ShayLe Stewart

DTN Livestock Analyst
ShayLe Stewart

ShayLe Stewart is the newest member of the DTN analysis team (September 2019), and comes with deep roots in the beef industry.

Based in the high mountain cattle country near Cody, Wyoming, Stewart leads coverage in all areas of livestock and meat production, and brings a true boots-on-the-ground perspective to a livestock marketing world that gets increasingly difficult to navigate.

ShayLe grew up on a cow-calf and haying operation in south-central Montana, where her passion for the beef industry led her to Colorado State University, ultimately to an internship with the United States Cattlemen's Association. Her experiences following markets for USCA were the springboard for her self-produced Cattle Market News website and Facebook outlets. Those weekly reports were a reliable source of compressed, easy-to-understand, digestible market information.

While her background is in the ranching West, ShayLe comes with a solid list of market contacts from around the country. Talking each week to sale barn owners, feed lot managers, and other industry experts, she is able to ask the questions that cattlemen need answered in order to find clarity in a complex and dynamic market.

ShayLe and her husband, Jimmy, run a registered herd of Sim-Angus females, and host an annual bull sale in Powell, Wyoming.

Recent Blogs by Author

More From This Author

  • Heading into this week and next, cattlemen are anxious to see how the first of the 2022 feeder cattle video sales fares. (DTN file photo)

    Sort and Cull

    While inflation runs untamed and interest rates are bound to keep rising, cattlemen hope buyers will remain active participants in this week's market as they understand that there will be fewer calves and feeder cattle available...

  • So far in 2022, 1,573,100 beef cows have been slaughtered in the U.S., 14% or 199,200 head more than what had been processed at this time in 2021, and 28% (346,880 head) more than the market's five-year average for this time of year. (DTN chart by ShayLe Stewart)

    Sort and Cull

    The pendulum is about to swing and favor sellers' positions. With 1,573,100 head of beef cows processed already this year, you can guarantee that the market is going to feel the shock of fewer feeders come this fall.

  • Here are some of the bullish and bearish factors influencing the feeder cattle market that should be looked at to keep you engaged in what is happening now and in the future.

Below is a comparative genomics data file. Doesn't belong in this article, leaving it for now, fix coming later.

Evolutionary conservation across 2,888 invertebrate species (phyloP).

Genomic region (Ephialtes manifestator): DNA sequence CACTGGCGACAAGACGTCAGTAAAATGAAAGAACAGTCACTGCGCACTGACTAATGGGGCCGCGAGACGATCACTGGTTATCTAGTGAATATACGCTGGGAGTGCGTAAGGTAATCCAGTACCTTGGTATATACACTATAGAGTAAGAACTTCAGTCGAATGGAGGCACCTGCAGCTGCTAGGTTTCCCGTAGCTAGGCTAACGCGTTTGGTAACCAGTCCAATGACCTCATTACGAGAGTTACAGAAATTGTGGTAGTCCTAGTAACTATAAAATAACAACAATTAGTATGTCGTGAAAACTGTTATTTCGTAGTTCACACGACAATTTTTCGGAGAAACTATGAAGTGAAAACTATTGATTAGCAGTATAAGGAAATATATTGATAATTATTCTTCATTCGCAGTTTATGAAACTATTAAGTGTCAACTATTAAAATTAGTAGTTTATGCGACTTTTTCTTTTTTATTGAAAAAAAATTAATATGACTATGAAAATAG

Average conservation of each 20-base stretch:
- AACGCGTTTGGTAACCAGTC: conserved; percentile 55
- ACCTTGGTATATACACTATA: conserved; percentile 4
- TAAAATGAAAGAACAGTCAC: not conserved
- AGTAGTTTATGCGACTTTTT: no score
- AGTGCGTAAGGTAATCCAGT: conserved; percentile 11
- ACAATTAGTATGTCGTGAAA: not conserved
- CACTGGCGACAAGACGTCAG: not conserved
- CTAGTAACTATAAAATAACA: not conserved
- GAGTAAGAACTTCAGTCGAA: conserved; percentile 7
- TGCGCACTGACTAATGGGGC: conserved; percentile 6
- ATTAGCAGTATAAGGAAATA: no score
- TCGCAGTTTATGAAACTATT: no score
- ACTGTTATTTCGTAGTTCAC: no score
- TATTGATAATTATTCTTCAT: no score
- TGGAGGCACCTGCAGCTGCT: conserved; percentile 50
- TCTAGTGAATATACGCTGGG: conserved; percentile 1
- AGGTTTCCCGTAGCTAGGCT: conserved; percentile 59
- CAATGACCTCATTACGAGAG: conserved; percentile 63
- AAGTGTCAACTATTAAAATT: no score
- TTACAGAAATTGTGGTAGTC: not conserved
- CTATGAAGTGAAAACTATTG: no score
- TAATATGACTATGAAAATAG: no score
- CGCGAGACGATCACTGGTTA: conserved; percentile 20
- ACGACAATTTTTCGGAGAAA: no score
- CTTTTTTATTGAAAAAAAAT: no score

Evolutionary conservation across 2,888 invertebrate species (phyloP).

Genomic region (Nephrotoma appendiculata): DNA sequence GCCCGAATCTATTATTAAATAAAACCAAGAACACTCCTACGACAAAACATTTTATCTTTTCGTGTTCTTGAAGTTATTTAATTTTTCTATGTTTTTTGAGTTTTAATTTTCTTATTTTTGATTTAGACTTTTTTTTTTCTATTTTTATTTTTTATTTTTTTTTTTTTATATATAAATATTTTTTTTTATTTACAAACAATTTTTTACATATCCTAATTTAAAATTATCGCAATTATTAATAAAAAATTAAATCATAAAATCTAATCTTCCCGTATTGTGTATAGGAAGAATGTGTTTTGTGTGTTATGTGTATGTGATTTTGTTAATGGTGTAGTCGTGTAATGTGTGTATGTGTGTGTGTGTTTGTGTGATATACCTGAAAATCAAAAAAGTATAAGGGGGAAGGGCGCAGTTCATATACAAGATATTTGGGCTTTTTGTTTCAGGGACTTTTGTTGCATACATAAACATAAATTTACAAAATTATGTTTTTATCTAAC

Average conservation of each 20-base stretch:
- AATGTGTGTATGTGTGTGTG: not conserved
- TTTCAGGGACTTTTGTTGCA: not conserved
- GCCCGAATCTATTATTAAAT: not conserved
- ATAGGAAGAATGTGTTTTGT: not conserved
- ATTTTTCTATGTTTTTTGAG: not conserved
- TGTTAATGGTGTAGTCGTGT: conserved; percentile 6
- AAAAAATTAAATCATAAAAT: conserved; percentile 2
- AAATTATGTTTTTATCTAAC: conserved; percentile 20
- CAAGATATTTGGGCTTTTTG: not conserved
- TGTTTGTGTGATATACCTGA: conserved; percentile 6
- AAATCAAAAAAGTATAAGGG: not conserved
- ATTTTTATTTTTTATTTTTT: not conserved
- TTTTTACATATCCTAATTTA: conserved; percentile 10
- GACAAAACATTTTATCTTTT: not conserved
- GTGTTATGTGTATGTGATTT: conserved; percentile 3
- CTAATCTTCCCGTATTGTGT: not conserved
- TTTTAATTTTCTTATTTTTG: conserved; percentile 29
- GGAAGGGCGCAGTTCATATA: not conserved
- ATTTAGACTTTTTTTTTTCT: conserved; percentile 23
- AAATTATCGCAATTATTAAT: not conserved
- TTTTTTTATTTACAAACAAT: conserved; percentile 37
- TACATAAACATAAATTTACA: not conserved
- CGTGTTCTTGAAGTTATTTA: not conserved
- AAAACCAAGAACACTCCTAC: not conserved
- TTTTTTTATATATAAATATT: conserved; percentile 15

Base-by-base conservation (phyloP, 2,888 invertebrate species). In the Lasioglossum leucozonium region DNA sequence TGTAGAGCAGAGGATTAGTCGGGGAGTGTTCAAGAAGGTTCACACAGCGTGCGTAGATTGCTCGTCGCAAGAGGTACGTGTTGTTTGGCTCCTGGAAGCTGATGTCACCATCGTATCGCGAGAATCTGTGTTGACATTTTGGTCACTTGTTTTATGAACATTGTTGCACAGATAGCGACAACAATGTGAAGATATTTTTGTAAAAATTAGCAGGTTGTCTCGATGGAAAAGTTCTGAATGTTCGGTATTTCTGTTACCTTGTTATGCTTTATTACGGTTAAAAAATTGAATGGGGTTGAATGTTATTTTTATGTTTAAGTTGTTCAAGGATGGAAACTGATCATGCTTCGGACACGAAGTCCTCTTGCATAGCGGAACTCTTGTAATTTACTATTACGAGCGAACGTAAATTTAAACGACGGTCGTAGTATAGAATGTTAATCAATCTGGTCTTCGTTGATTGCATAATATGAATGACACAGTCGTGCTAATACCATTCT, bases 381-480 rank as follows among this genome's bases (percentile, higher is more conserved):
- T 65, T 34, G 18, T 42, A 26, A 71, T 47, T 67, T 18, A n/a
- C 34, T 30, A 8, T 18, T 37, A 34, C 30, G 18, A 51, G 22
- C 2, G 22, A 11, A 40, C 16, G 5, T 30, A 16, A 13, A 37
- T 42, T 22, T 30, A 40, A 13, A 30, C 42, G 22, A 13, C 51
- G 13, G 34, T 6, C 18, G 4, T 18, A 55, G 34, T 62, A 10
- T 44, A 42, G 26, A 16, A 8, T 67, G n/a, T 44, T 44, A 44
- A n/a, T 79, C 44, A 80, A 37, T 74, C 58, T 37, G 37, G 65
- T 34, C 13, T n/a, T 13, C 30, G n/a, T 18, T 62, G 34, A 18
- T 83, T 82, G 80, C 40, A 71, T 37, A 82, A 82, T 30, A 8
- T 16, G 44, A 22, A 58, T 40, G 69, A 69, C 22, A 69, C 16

Call the Market

    Here are some of the bullish and bearish factors influencing the feeder cattle market that should be looked at to keep you engaged in what is happening now and in the future.

  • As seasoned market veteran Ken Betschart points out, the absolute best hedge is to have cattle ready 52 weeks out of the year. (DTN file photo)

    Call the Market

    If someone told you that they had 52 opportunities throughout the year to make money, and they only used four to eight of those opportunities (four to eight weeks out of the year), wouldn't you wonder why? The same goes for...

  • No rancher will look at last week's storm and belittle whatever true moisture comes from the event, but with the frigid air and howling winds pelting snow that stung ranchers' cheeks and froze calves to the ground, no one wants a storm or blizzard like that again any time soon. 
(DTN photo by ShayLe Stewart)

    Call the Market

    Whether it's drought, cash flow insufficiencies, or the squeeze from higher fuel prices -- or last week's blizzard -- know that you are the men and women who will create good times once again. A Montana rancher shared what it was...

  • This week's storm could mean some long days for ranchers who are calving, but no one is grumbling about the chance of moisture. (DTN file photo)

    Sort and Cull

    If this storm does indeed produce the moisture it's expected to, the cattle market could see a strong uptick in feeder cattle prices as there are limited supplies of feeder cattle left and green grass should come when the...

  • Money comes and goes, but nurturing a love and passion for the land and livestock that we're blessed to care for is an immeasurable blessing. (DTN photo by ShayLe Stewart)

    Sort and Cull

    Thinking the grass is greener on the other side is a dangerous mindset; the longer you spend time with those type of thoughts, the more obsessed with greener grass you become.